Cherre CTO Ron Bekkerman On ‘Owner Unmasking’

The company and its top data scientist seek to build a trove of information for property investors to mine


Three years ago, Ron Bekkerman didn’t know anything about the real estate industry. However, armed with a bachelor’s and a master’s from Technion — Israel Institute of Technology — and a PhD in computer science from the University of Massachusetts at Amherst, he was hired as chief technology officer for Cherre, responsible for “building the world’s largest real estate knowledge graph,” as the proptech startup claims.

Proptech Insider spoke with Bekkerman in mid-October about leading Cherre’s ambitious tech platform and how he became “the number four data scientist in the world.”

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The interview has been edited for length and clarity.

PropTech Insider: How long have you been with Cherre, and what are your duties as CTO?

Ron Bekkerman: I’ve been here for three years. The company is about five years old, so when I joined, the company was very small. I experienced the growth of the company from a small size to where we are right now, about 80 people, and we are going to grow even more.

It’s a very interesting question, what the CTO of the company is supposed to do to start with. In many cases, the CTO is actually the chief engineer, the person who is responsible for all the engineering development in the company. In many startups and many companies, there is a split of those roles: the VP of engineering, the person who actually is responsible for the day-to-day engineering development; and the CTO, who is mostly responsible for the future direction and vision for where the company is supposed to be in two, three, five years.

If a [CTO] is not out there like a North Star, we are going to all be stuck in engineering. This is very scary for a startup because it needs to develop to go forward. It’s not like IBM, where you do whatever you’ve been doing the last 70 years, otherwise everything is going to fall apart. 

Startups are completely different. I’m very fortunate to be in this position to be responsible for everything that we’re going to be doing in the future, which obviously includes analytics, data science, AI and all the terminology that we usually use nowadays.

I’m very biased. I was teaching data science before I came to Cherre, so I need to start with definitions, because otherwise my students wouldn’t know what I’m talking about. I love that.

Where did you teach data science?

My first 20 years in Russia, nine years in Israel, nine in the States, six in Israel, [another] three in the States. So Cherre hired me directly from Haifa, where I was teaching in the University of Haifa.

How do you deal with essentially holding two jobs as Cherre’s CTO?

First of all, I must admit that it’s not easy. When you come to a small company, in a very senior role, my fear was that people would ask, ‘Why did we hire this very senior guy? We don’t really know what a senior CTO is supposed to do.’ So I needed to be productive right away.

I was the first, the only, data scientist and, for much of the first year, I was sitting in the corner writing code. To start with I was a pretty risky [choice], because I had been a professor for five years and my students would be writing code for me; but for those years I actually was running a startup, so I was developing technology. I wasn’t absolutely hands-off. So I built the first level of Cherre’s technology. Now we’ve hired a team, but to start I was pretty much all by myself doing this grunt work. If I wouldn’t do that, no one would.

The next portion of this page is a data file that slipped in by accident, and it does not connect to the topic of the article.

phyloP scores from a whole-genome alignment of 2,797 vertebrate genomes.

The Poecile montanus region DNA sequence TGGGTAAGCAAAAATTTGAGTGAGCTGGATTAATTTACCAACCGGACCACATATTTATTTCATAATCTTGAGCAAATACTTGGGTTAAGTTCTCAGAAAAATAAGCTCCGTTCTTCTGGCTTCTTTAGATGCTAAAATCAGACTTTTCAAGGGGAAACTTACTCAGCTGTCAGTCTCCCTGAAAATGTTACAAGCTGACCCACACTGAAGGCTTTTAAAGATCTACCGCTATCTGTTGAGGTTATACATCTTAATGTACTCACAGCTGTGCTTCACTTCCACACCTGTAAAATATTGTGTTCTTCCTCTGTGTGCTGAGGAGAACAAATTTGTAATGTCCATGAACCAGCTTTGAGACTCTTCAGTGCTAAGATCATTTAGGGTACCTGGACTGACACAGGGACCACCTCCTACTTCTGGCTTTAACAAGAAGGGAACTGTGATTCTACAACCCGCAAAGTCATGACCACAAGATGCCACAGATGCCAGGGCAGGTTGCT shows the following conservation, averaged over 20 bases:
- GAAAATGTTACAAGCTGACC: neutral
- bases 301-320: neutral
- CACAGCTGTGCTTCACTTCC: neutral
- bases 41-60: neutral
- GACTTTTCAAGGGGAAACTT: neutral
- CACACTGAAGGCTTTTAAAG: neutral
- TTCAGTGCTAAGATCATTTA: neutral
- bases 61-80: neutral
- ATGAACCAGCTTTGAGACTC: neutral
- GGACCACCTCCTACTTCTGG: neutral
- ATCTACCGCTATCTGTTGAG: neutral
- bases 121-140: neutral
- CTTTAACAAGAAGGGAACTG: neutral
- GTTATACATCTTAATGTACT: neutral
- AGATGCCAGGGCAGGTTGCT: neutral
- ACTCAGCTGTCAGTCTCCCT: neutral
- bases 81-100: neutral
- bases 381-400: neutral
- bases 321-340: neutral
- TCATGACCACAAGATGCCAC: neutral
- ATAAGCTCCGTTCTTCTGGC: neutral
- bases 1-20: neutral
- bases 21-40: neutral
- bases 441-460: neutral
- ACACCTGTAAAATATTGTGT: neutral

At this point how many people are working under you?

Four people, three in the States and one in Israel.

Cherre’s platform does many things. As CTO, what’s your mission?

We are in the data aggregation business. My team and I are responsible for cleaning all this data. The most interesting work starts when we can have access to all this data, cleaned and integrated together. We spent three years cleaning data. It was in our DNA to start with. Now, we’re integrating data  and we have this ability to do analytics that we couldn’t do before we have clean integrated data. 

We have many projects popping up that are exciting. We can do stuff that no one in the industry can do, because we are seeing all this real estate data in one place integrated and cleaned by ourselves. Real estate data is very dorky. I’ve seen many different data sets over the last 25 years. Real estate data is the dorkiest probably out of all them. It’s very hard to work with before you clean the data.

Do you get your data from landlords, tenants, others? What do they want you to do with the data, because there is always the question of ‘how do we monetize this?’

It comes from many sources — public, private, and third-party data. We’re integrating all of them. The private data is the most interesting part actually. Some of our customers give us their data, because they have trouble integrating their own data. Bigger organizations have so many diverse data sources, but they don’t know how to monetize their own data. They’re giving us their data. We clean it, we integrate it with all of what we’re seeing, and we’re returning this data back to them in a clean format exactly for their analytics.

But what we are doing with this data is owner unmasking. As you know, it’s very hard to figure out who the commercial owner is for many different properties, for many different reasons. So we are unmasking the owners on scale, meaning that we’re focusing on every, single owner in the U.S. It’s not like RCA [Real Capital Analytics] that cares about only the biggest ones. We are saying we need to amass the ownership for every, single property. I can’t say that we are doing it perfectly. What we care about the most is the office building that costs $20 million, somewhere in a city in the United States. Who owns that? That’s what our system does.